Visual area V5, also known as visual area MT (middle temporal), is a region of extrastriate visual cortex that is thought to play a major role in the perception of motion, the integration of local motion signals into global percepts, and the guidance of some eye movements.

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MT is connected to a wide array of cortical and subcortical brain areas.

-Visual cortical areas V1, V2, and dorsal V3
-Koniocellular regions of the LGN
-Inferior pulvinar.
A standard view is that V1 provides the "most important" input to MT.

-V4t (middle temporal crescent).
Other projections of MT target the eye movement-related areas of the frontal and parietal lobes (frontal eye field and lateral intraparietal area).


A large portion of the cells are tuned to the speed and direction of moving visual stimuli
These results suggested that MT plays a significant role in the processing of visual motion.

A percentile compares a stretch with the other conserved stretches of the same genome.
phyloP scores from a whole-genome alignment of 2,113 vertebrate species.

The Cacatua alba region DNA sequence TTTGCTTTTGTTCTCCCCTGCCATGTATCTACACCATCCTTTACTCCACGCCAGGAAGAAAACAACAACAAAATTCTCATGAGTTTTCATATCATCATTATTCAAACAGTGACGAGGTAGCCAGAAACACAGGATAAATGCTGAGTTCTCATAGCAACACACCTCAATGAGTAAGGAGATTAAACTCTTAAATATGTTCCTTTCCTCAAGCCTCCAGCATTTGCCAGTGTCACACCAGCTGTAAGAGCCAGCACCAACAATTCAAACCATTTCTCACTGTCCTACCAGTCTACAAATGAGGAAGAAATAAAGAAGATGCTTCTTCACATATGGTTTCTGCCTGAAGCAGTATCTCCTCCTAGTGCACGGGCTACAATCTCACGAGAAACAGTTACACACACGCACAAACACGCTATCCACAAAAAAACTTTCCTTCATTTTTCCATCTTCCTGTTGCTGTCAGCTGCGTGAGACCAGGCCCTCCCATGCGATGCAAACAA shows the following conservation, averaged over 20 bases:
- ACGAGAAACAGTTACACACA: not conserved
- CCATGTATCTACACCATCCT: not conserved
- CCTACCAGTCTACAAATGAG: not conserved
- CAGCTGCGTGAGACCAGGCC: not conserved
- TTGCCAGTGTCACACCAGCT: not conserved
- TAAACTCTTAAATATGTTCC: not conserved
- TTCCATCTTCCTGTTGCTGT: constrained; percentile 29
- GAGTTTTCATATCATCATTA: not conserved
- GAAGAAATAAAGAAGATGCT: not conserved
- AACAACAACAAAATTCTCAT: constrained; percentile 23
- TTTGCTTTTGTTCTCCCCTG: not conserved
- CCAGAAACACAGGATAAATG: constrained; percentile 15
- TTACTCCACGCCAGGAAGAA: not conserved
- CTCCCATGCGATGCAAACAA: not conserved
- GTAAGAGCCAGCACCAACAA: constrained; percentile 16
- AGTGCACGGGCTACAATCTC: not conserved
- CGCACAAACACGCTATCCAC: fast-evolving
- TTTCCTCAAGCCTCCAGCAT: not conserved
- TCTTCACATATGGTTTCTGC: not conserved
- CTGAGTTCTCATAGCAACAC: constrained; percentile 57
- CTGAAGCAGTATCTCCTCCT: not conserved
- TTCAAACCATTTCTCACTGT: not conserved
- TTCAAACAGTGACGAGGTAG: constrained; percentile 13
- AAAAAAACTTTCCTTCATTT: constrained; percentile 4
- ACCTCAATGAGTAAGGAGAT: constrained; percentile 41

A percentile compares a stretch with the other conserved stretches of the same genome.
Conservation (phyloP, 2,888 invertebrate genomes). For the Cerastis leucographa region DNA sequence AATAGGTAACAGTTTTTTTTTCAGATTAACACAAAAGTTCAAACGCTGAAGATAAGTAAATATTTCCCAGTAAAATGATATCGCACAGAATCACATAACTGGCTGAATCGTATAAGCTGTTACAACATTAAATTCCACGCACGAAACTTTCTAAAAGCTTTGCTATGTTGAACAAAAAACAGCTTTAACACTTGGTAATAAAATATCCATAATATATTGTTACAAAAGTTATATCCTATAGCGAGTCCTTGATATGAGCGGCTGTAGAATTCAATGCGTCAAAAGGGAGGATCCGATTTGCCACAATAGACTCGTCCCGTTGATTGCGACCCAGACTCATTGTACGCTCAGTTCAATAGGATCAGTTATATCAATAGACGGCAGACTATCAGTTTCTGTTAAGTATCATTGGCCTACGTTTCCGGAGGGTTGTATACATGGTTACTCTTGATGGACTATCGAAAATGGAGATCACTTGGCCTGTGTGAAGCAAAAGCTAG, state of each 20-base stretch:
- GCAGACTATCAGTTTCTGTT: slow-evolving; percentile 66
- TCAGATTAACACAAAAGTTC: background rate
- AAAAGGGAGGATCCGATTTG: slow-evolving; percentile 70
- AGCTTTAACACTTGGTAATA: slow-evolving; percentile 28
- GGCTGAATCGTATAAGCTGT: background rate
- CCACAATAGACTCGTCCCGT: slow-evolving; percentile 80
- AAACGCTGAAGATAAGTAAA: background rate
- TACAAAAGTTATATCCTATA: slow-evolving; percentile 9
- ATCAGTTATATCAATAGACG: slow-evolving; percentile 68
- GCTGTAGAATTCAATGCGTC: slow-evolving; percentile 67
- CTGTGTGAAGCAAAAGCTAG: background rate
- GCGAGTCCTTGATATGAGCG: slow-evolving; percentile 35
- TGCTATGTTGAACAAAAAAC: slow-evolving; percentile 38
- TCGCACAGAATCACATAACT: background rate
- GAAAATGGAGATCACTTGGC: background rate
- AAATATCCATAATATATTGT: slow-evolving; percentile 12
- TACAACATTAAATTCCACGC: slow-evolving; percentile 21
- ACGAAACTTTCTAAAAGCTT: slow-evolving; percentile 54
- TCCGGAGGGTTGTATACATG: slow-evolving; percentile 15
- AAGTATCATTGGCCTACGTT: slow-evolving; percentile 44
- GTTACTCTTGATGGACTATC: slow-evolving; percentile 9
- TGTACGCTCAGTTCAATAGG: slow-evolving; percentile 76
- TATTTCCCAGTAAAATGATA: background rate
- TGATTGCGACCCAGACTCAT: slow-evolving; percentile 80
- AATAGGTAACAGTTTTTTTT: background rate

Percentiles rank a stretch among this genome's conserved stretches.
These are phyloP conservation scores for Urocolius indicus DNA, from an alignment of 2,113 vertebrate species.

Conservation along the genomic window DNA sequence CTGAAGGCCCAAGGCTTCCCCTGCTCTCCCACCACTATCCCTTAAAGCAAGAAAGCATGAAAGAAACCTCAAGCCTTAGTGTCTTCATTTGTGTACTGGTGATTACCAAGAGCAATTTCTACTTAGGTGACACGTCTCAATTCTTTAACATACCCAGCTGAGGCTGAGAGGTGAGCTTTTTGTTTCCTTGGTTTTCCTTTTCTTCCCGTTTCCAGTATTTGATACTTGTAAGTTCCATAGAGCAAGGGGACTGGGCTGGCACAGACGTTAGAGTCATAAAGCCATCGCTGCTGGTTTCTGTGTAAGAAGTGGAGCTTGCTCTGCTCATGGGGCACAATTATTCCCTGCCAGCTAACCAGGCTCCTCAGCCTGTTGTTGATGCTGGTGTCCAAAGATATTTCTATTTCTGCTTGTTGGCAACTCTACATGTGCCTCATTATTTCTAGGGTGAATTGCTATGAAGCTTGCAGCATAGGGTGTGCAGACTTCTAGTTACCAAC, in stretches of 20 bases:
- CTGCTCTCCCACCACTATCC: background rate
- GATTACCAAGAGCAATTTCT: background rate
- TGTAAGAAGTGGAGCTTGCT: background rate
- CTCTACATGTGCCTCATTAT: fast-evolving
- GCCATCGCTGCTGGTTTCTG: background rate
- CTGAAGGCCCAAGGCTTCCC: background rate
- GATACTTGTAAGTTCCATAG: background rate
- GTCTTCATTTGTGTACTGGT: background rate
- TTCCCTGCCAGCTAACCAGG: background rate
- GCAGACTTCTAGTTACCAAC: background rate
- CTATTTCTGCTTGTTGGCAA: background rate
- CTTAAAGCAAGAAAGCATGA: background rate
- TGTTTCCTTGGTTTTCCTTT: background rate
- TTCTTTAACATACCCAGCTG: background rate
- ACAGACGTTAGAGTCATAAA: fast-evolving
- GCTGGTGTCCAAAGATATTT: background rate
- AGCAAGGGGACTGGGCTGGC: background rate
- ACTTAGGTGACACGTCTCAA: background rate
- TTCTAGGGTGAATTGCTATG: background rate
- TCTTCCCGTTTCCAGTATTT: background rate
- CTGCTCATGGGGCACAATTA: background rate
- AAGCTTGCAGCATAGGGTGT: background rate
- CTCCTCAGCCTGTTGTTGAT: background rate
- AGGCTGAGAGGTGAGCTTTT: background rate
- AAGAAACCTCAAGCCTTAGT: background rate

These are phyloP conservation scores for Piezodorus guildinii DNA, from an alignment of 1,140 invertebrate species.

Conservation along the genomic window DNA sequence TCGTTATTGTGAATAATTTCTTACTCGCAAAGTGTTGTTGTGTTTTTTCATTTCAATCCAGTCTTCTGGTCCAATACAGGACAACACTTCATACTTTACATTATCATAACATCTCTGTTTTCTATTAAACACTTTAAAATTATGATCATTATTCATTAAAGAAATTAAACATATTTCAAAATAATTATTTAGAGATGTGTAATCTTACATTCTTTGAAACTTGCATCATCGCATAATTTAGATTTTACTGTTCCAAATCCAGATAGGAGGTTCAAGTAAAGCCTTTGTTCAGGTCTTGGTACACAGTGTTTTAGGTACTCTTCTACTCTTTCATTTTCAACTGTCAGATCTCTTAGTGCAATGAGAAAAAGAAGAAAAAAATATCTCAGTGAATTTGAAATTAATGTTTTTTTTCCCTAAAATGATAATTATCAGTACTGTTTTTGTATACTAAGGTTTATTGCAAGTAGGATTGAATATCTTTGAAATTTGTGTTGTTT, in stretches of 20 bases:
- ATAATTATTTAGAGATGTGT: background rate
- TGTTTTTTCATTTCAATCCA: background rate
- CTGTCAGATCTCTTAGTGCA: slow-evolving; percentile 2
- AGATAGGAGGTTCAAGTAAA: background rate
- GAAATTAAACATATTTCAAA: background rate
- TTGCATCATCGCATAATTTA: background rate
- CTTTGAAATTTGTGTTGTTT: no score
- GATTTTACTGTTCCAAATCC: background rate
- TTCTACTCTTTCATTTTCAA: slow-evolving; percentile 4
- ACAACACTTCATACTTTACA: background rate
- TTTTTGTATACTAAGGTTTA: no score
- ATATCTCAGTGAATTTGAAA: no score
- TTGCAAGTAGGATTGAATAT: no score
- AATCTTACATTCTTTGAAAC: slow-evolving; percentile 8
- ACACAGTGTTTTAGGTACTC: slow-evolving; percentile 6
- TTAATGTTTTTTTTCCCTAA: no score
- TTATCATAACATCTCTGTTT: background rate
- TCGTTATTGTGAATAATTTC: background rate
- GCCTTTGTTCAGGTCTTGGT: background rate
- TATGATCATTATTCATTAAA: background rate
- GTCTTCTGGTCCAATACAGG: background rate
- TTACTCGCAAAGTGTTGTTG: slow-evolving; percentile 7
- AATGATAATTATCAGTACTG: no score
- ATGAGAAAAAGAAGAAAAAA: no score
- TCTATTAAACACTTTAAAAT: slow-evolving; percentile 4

-Unable to see motion
-Seeing the world in a series of static "frames" instead

-Deficits in perceiving motion and processing of complex stimuli (line ends, corners)


Since neurons in V1 are also tuned to the direction and speed of motion, these early results left open the question of precisely what MT could do that V1 could not. Much work has been carried out on this region, as it appears to integrate local visual motion signals into the global motion of complex objects.

There is still much controversy over the exact form of the computations carried out in area MT and some research suggests that feature motion is in fact already available at lower levels of the visual system such as V1.

Functional organization

MT was shown to be organized in direction columns.
It is argued that MT neurons were also organized based on their tuning for binocular disparity.